Now? You are two-and-a-half and a firecracker. You take off running, head down, hurtling forward and not stopping for anything. You pretend our cats are babies that you are defending from werewolves on the prowl. (You extend your arm and mime “shooting” them. “Do you have a wand?” I ask. “No,” you reply, “A gun.”). Combing is not on your agenda, so we keep your hair short and disheveled. You love unsentimental Children in Trouble movies; Spirited Away and Coraline are your favorites. The parents are ineffectual and the girls are impudent and brave. I probe your preference for deeper meaning – because that’s what I do.

 I want to keep you this way: so fully yourself, and unafraid. You might grow your hair long, and wash the slick of raspberry jam from your chin, and start thinking that spelt cereal and black coffee is a more judicious breakfast choice than “chocolate waffles and marshmallows.” Those things don’t matter. It’s that real kernel of you-ness I want to preserve: the one so easily stifled in girls.

And, yes, your being a girl is the fulcrum, here.  For years, I have read about the fragility of girls’ identities – or, to reframe, the unrelenting assault our society wages on them. Studies and anecdota, all commenting, grimly, on the waxing and forced waning of girls’ sense of autonomy.  Not to mention that I was a little girl once, too. It only seems real and menacing now that I have a coltish, feisty girlchild of my own, though: threatened, yet blissfully unaware.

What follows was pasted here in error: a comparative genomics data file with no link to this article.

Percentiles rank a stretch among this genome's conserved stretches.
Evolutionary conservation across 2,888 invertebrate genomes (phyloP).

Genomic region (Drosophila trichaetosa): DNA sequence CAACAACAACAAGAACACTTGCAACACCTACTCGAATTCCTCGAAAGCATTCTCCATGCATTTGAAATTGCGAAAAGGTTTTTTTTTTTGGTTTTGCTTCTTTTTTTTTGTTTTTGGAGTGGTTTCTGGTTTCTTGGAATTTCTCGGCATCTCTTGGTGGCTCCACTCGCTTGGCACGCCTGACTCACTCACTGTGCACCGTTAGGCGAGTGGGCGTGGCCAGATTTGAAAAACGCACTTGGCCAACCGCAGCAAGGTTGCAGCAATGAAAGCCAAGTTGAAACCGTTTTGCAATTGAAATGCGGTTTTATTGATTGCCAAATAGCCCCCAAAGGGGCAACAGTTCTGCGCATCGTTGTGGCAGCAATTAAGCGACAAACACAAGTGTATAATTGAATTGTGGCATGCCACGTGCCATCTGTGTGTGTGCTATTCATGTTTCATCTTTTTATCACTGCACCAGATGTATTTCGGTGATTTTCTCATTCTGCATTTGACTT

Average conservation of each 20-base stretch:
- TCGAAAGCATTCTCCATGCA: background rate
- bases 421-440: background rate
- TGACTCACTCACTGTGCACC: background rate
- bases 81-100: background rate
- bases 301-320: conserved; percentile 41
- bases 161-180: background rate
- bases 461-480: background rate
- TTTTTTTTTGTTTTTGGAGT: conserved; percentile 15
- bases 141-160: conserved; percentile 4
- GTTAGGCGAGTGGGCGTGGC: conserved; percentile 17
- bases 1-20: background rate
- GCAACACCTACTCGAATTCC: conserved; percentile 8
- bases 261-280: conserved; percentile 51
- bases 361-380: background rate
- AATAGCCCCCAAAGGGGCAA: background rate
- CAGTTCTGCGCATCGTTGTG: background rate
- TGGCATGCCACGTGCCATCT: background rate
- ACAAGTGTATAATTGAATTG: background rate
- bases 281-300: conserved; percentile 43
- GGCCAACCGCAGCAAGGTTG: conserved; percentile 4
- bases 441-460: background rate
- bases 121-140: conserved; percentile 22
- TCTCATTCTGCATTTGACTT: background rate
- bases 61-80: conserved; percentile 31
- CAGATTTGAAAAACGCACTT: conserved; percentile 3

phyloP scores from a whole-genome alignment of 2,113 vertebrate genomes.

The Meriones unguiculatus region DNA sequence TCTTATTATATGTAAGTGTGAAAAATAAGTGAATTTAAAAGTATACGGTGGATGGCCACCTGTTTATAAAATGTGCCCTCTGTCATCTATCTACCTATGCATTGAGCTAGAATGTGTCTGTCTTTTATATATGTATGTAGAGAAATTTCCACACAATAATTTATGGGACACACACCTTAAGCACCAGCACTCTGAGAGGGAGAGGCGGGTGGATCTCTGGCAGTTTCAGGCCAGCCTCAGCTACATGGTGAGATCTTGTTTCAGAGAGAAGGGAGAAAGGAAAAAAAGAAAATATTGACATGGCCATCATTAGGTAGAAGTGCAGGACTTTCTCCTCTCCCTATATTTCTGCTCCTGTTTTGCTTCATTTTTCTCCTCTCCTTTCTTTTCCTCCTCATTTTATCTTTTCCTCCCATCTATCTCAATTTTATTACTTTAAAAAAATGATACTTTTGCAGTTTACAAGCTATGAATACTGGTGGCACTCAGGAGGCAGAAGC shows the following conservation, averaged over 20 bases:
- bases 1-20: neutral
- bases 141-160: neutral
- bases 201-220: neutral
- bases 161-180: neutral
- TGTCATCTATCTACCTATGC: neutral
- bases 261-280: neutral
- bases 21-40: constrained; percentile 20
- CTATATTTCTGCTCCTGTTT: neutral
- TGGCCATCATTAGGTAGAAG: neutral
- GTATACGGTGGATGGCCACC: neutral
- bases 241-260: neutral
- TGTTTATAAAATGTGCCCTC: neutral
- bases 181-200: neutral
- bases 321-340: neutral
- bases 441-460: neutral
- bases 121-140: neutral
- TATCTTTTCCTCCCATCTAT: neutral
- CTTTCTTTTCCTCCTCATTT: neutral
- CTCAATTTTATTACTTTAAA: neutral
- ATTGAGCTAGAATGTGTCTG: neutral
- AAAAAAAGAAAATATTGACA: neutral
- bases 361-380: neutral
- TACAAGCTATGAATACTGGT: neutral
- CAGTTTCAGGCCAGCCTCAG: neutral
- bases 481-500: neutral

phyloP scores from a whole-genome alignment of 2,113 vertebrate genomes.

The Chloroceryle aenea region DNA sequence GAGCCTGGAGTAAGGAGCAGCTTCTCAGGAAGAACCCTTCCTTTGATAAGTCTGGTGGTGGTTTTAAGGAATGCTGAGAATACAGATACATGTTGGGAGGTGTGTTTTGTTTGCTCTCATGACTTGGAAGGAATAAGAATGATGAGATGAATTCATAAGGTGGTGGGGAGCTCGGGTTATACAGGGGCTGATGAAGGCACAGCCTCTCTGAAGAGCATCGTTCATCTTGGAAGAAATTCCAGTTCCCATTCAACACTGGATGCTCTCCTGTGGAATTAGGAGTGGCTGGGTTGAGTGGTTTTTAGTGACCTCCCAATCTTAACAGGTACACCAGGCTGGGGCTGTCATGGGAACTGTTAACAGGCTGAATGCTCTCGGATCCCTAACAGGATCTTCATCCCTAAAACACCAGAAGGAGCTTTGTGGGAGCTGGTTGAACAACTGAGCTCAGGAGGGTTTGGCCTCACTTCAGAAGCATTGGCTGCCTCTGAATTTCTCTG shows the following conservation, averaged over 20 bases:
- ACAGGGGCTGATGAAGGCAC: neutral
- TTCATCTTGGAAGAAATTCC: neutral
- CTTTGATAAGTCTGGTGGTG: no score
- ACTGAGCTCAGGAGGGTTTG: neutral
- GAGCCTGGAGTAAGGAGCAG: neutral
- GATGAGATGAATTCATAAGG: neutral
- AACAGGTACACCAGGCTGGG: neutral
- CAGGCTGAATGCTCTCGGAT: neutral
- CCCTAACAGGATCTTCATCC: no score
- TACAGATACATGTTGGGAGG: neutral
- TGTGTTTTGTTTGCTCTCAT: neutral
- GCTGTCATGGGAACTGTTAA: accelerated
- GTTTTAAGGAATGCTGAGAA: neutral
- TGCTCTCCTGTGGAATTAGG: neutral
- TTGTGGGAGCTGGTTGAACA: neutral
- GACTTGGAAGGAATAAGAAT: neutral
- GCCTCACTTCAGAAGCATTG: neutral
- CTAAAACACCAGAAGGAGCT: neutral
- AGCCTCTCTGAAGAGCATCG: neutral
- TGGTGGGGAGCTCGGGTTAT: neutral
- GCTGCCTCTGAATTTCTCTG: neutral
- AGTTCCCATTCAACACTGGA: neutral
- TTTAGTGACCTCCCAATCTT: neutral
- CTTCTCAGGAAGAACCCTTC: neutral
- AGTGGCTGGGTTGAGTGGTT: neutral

It is, I think, is your greatest gift to me. Just your existence has made me un-lazy about redressing all of this mess – doing it, of course, by making sure you know how extraordinary you are … but also by striving to model self-acceptance. That isn’t something that comes easily for me at all. Nonetheless, being your mother is making me realize that if I value the individual beauty of other women and girls, if I want their intellect and ideas to be treated with deference, if I believe their passions are worthy of being pursued, if I know that their emotions are legitimate, I need to believe the same standard applies to me, too. Whether I like it or not, I am your Adult Woman Archetype. Every off-handed swipe at my own competence and worth has the potential to register as a hairline crack in your sense of self. So, simply, I am learning to be kinder to myself: for you and because of you.


That is why I am going to flout those warnings and say it, plainly. MaryAlice, you were a surprise.

You were a surprise better than a birthday party or Easter egg or five-dollar bill.  You upset complacent balances that needed upsetting; but you also threaded your confidence around the weaker stalks of my own and made us both more resilient.

Keep the surprises coming.